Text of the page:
Published on March 2, 2014
Dentistry in the th and 17th Century 16
Overview : The Renaissance Was characterized by printing methods, discovery of America, the rise of humanism, the reawakening of experimental method, and the discovery of original texts of the classics. In medicine- the medical classics were beautifully printed, and the clinical study of patient began. Anatomy, physiology, pathology, and surgery came to the forefront.
Hmm.. what was dentistry like during the Renaissance in England??...
Dental hygiene -in the mid 16th century, most people used Rosemary Charcoal to maintain the cleanliness of their teeth.
Sage tooth whitening scrub “For teeth that are yellow, take sage and salt, and stamp them well together, then bake till it be hard, and make a fine powder thereof, then rub the teeth evening and morning.”
Once upon a time in England… “Until the discovery of the New World in the late 15th century, Europeans hungered for sugar. During the Renaissance period in England, the wealthy bought sugary foods and average person could not afford sugar.”
“Even in Europe’s early Renaissance courts, the wealthy and powerful regarded the refined sweetener as a delicious extravagance…
..this led to tooth decay at a much higher rate for nobility than the peasants who worked for them”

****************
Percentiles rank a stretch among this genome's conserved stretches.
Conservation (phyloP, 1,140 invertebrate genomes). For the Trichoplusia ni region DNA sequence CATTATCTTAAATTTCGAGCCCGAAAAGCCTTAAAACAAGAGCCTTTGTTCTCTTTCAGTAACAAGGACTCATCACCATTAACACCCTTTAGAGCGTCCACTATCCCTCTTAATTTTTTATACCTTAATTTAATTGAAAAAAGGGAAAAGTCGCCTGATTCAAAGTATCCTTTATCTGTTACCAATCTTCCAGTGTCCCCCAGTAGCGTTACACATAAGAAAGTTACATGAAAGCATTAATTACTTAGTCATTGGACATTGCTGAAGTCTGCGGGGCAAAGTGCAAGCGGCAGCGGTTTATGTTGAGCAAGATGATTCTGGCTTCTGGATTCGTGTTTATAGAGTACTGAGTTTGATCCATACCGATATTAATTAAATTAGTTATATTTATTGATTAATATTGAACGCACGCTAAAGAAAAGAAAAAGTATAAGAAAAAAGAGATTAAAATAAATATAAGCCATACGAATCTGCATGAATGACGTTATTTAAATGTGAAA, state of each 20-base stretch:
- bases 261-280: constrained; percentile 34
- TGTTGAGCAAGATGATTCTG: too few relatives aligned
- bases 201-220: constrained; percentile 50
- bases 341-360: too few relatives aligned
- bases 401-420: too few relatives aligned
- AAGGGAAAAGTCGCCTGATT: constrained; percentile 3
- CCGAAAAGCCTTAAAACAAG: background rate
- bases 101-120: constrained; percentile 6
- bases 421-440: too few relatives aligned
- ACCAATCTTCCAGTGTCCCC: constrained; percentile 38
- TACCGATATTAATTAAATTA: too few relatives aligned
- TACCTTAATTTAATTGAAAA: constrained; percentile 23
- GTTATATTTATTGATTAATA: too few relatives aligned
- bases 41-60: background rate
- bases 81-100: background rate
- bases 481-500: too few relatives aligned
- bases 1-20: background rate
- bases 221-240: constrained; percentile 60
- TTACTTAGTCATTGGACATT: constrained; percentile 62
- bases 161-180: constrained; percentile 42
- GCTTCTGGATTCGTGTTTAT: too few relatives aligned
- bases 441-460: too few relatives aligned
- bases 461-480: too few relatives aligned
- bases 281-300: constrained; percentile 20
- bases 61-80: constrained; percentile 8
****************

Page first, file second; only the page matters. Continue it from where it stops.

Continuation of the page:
“ Her face, it is and appears to be very aged. It is long and thin, and her teeth are very yellow and unequal, compared with what they were formerly, so they say, on the left side less than of the right. Many of them are missing so that one cannot understand her easily when she speaks quickly.” - Andre Hurault-Sieur de Maisse, 1597 ( French ambassador to Elizabeth’s court) Queen Elizabeth of England
Fun Fact!! Don’t you know that Queen Elizabeth stuffed rags into her mouth to prevent appearing as though she had hollow cheeks? LOL!!!
Type of person who extracts teeth during a. barbers Renaissance: b. wig makers c. blacksmiths d. persons who put shoes on horses
Lay barbers - professional tooth extractors during Renaissance.
Dental tools used in Renaissance Period : Dental Pelican (1600s) • named because of their resemblance to a pelican’s beak • were tooth extraction tools used from the 14th century through the late 18th century. • examples like this French or Italian pelican consisted of a rotating claw mounted on a shaft in an adjustable slot.